Behavioral pain management effective for substance use disorders, chronic pain
A behavioral pain management intervention was associated with improved pain-related outcomes among individuals with substance use disorders and chronic pain, according to study results published in JAMA Psychiatry.
However, this intervention is rarely included in addiction treatment.
“Existing observational evidence indicates that individuals with persistent pain have worse drug and alcohol treatment outcomes compared with individuals without pain or with reduced pain,” Mark A. Ilgen, PhD, of the VA Center for Clinical Management Research in the Department of Veterans Affairs Healthcare System, and colleagues wrote. “These findings point to the need to improve treatments for pain among those with SUDs as a method to both improve general functioning and potentially improve posttreatment substance use outcomes.”
A prior full-scale randomized trial evaluated the effect of a combined cognitive behavioral therapy and acceptance-based approach using an integrated behavioral pain management intervention, Improving Pain During Addiction Treatment (ImPAT), among 128 veterans who were recruited during an episode of substance use disorder (SUD) treatment. Results showed ImPAT was associated with significantly less pain, less alcohol use and improved functioning over a 12-month follow-up period compared with active controls. However, weaknesses of that study included a lack of generalizability because of its inclusion of only veterans and few women.
In the current study, Ilgen and colleagues aimed to examine the efficacy of ImPAT for treating pain, functioning and substance use among individuals with SUDs. They conducted a randomized clinical trial, during which they compared eight ImPAT sessions with eight sessions of a supportive psychoeducational control (SPC) condition for adults with pain treated at a large residential SUD treatment program. Follow-up was 3, 6 and 12 months after baseline. The investigators randomly assigned to treatment 264 men, with 133 to ImPAT and 131 to SPC, and 246 women, with 122 to ImPAT and 124 to SPC, with the goal of recruiting approximately equal numbers of men and women to examine results by sex. Follow-up data were available for 470 (92.2%) participants. The ImPAT intervention involved evaluating how a psychosocial model of pain was linked to functioning and relapse prevention, as well as a focus on providing pain management skills. The SPC intervention, which was the active control condition, incorporated discussion of nutrition and the course of addiction. Pain intensity, pain-related functioning and behavioral pain tolerance at 12 months served as the primary outcomes, and secondary outcomes included alcohol and drug use frequency over 12 months.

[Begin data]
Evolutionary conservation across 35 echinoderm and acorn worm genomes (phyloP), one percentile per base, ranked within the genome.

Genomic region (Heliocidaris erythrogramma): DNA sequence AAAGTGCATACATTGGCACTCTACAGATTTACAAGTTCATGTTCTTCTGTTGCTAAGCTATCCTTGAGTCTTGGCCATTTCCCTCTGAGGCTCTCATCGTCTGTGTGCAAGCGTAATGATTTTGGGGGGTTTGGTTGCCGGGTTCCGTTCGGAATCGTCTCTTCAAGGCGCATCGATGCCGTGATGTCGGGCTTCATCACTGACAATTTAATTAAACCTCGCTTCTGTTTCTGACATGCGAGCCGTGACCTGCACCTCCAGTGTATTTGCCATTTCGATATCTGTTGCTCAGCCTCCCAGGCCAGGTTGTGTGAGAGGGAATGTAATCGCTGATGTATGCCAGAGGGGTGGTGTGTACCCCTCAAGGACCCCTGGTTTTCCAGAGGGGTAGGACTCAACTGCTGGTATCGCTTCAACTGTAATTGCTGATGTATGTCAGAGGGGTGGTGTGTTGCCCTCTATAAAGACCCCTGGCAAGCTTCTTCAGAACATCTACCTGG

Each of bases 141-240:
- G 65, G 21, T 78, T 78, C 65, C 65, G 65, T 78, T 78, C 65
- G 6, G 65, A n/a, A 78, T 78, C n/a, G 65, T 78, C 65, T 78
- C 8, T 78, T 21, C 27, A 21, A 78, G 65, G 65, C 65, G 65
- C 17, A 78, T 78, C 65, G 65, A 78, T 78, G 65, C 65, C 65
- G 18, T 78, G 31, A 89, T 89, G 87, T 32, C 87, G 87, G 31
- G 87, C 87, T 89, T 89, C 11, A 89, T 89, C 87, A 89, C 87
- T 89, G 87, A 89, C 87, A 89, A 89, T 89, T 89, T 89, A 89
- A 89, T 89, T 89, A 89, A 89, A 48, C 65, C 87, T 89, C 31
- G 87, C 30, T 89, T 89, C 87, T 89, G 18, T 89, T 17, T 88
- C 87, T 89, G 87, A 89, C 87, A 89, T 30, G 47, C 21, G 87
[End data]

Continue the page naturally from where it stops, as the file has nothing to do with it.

Results showed the ImPAT intervention was linked to higher pain tolerance among men by a mean score of 0.11 (95% CI, 0.03-0.18) at 3 months and by 0.07 (95% CI, 0.01 to 0.19) at 12 months. Women who received the ImPAT intervention reported a reduction in pain intensity from 3 months to 12 months, and those who received the SPC condition reported an increase in pain intensity, with those in the ImPAT condition exhibiting lower pain by a mean score of 0.58 (95% CI, 0.07 to 1.22) at 12 months.
Ilgen and colleagues reported no differences between the ImPAT and SPC conditions on alcohol or drug use.
“These findings highlight the potential benefits of this approach on pain-related outcomes for SUD treatment settings and raise the possibility that integrating behavioral pain management and SUD services could be particularly beneficial for the large number of individuals with cooccurring pain and SUDs,” they wrote. “However, the effect sizes were small, and we did not detect an effect of the ImPAT condition on SUD outcomes, highlighting the need for future work to continue to look at ways to enhance integrated pain and SUD treatment effects to improve clinical outcomes in the high-risk group of patients with both pain and SUDs.”